Facing difficulty with a new heart

Life experiences on family economy 

Facing difficulty with a new heart

from Living City AugSept 2010

Facing difficulty with a new heart

For some years we have been in a very hard economic situation. My husband and I had taken on commitments that we thought we could manage, but things became difficult. His job was “secure,” so we built the house we are now living in and the studio where he works. To do so we took out a loan from the bank. We were sure we could cope with the situation, but it worked out differently, and the time came when the bank advised us we were in arrears. The notification came to me like a death blow, and I accused my husband of mismanaging our finances.I knew it was not the right way to face matters, so the next day I tried to begin again to love him with a new heart, as the Word of Life suggested — “If anyone is in Christ, he is a new creation; the old has passed away, behold, the new has come” (2 Cor 5:12). The needs of our four children, along with the foreseen and unforeseen expenses that come day by day, put my faith to a hard test.

At the end of the year there were still many debts, including our bank loan for the house. I had intended paying it with my end-of-year bonus, but my husband needed that money for other expenses.The day the bank loan was due I went to church and prayed for a stronger faith in God and in his love. After returning home, there was a knock at the door. It was the mailman bringing me a letter that contained a check for $4,068: payment for a job my husband had done the previous summer. We no longer doubted that God loves us immensely and looks after all our needs.Our economic problems are still not fully solved, but we have learned that to go ahead we have to remain firmly rooted in God, believe confidently in his providence and above all maintain unity between us.

— N. H.

 

Give and it will be given

A friend of mine gave me some tomatoes, and I thought of canning some for the winter. The next day a friend came by and knowing that he was in difficulty, we gave him the tomatoes.A few days later my mother-in-law sent me a basketful of ripe tomatoes. I again thought about canning them, but I simply could not find the time to do it. That evening my father came, and I knew he liked tomatoes, so I gave them to him. Once more the idea of canning them went by the wayside.Two days later my sister and her husband presented us with two boxes filled to the top with tomatoes. At this point I thought: this is the hundredfold that the Gospel speaks of, and perhaps now I really should do something about canning them.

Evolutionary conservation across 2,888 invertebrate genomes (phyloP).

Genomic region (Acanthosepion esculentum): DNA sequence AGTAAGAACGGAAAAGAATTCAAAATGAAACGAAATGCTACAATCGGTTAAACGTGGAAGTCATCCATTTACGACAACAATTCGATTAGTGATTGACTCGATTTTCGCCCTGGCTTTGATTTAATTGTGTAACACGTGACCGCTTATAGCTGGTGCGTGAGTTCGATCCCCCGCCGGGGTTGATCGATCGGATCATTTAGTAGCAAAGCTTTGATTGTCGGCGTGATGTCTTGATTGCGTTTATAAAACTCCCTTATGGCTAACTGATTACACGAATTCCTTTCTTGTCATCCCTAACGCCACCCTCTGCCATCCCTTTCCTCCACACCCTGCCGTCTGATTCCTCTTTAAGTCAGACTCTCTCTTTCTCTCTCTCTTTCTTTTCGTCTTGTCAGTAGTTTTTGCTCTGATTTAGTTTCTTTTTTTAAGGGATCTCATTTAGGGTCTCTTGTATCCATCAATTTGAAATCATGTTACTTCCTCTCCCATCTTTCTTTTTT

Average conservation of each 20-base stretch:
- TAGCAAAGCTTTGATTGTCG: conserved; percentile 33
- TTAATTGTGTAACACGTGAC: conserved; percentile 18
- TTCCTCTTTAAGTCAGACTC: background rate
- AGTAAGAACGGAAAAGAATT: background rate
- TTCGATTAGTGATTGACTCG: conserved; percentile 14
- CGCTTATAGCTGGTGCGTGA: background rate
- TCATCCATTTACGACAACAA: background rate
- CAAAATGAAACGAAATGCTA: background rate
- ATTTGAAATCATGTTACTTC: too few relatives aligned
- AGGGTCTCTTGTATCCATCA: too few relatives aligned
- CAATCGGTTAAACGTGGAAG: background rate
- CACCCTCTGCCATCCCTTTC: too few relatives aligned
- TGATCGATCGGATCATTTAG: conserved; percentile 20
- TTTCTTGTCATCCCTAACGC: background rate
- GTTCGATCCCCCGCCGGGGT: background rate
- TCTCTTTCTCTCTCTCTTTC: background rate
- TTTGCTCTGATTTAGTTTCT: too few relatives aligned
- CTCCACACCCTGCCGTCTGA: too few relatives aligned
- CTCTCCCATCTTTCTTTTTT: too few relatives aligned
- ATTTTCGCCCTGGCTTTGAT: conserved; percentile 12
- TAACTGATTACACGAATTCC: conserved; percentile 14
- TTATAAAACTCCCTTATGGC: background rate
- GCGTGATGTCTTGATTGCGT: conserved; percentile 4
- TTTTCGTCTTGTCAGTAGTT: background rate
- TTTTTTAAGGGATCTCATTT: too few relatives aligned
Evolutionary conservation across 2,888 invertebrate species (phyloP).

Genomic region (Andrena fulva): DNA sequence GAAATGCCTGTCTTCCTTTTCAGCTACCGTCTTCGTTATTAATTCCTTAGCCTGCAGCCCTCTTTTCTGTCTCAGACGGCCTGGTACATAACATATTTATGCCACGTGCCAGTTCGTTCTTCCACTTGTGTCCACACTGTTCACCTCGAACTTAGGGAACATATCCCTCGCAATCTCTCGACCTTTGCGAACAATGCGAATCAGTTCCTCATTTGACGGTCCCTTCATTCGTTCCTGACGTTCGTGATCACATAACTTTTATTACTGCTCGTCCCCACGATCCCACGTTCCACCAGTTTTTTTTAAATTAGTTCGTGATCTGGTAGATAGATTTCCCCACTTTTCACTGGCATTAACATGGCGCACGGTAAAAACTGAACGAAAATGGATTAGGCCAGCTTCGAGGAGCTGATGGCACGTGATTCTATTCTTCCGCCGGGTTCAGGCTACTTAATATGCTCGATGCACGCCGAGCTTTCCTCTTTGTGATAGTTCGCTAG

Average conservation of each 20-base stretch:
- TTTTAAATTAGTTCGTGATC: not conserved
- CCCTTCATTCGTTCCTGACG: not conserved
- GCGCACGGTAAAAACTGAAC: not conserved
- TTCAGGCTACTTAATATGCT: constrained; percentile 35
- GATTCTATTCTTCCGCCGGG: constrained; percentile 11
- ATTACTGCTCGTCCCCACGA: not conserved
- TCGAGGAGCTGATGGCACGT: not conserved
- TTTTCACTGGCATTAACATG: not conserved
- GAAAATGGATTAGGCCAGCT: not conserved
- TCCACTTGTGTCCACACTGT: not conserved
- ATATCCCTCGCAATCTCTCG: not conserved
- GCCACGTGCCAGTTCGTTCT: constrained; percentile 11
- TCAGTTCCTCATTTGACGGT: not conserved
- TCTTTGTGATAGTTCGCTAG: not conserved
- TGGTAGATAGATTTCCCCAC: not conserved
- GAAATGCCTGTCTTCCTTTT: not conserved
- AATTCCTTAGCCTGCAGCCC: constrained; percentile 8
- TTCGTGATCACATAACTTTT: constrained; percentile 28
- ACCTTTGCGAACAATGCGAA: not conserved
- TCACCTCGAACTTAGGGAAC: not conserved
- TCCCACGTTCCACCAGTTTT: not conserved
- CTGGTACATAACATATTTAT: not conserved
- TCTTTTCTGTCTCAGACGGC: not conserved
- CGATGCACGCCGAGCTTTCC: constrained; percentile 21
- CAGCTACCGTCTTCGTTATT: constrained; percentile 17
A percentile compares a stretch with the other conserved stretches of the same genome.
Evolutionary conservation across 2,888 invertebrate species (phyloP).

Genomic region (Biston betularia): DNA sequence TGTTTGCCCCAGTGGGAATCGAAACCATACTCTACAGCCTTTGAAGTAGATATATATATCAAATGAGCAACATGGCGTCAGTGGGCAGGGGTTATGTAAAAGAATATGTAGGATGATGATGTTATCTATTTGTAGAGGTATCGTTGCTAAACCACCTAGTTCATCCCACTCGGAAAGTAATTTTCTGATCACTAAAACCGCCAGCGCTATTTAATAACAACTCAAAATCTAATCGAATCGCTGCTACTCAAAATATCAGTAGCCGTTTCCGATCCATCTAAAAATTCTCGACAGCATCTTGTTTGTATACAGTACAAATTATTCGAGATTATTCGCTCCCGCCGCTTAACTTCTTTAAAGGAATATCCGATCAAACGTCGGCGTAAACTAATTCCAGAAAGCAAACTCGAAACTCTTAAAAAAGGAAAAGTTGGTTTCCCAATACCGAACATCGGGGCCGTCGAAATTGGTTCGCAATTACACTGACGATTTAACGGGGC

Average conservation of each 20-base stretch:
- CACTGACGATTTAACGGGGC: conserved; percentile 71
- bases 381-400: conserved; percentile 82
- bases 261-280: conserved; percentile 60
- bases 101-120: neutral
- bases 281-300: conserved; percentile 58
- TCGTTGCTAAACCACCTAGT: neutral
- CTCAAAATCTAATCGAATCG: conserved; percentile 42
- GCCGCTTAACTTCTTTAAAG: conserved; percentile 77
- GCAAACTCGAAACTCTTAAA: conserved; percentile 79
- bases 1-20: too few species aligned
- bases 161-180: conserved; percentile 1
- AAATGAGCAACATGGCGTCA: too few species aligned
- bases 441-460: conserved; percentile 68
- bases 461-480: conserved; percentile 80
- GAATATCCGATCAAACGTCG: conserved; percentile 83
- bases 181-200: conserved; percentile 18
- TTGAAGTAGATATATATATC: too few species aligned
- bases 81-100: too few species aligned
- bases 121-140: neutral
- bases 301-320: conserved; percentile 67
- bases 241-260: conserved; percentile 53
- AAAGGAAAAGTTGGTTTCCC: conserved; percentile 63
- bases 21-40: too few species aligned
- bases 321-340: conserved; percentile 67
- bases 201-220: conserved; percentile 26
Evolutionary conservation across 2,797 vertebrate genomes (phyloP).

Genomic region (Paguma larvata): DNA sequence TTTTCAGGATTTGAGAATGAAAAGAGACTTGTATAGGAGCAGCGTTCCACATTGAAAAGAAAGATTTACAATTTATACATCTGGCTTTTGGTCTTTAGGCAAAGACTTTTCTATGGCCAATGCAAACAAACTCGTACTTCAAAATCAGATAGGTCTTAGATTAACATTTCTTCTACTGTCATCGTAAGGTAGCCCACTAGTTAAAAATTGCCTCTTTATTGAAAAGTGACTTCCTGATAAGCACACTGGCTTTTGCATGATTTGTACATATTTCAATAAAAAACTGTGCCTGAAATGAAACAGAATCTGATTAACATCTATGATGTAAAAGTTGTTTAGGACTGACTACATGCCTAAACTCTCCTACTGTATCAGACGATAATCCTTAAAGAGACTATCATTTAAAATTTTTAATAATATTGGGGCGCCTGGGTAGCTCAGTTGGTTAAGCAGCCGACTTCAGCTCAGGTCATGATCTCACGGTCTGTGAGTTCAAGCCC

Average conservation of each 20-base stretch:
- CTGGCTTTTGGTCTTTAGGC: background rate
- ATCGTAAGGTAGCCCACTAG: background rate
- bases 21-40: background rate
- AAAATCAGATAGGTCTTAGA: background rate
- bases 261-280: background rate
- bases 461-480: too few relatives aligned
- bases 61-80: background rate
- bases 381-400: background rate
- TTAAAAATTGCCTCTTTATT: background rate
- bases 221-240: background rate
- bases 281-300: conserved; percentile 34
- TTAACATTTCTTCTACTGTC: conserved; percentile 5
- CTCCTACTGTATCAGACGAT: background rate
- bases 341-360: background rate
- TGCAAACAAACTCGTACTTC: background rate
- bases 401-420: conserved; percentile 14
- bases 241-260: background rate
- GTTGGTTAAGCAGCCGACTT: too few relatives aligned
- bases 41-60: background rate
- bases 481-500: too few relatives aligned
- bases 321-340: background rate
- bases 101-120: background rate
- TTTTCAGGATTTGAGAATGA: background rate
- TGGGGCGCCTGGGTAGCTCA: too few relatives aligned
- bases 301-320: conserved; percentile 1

— T. Y.

Was it the right decision?

I was continually going to friends’ houses to use their computer. One day I received a catalogue from a store advertising a bargain price for a desktop that was just the model I needed, even though the cost still seemed a bit too high.I stopped to think: was this purchase really necessary? Although not all my uncertainties had vanished, I felt I needed to buy the computer for myself, but especially out of love for my friends. A few days later a letter arrived from the bank informing me of a credit paid into my account for something I had done the year before. The amount credited was exactly what I had spent for the computer. I leaped for joy!        
— R. D.

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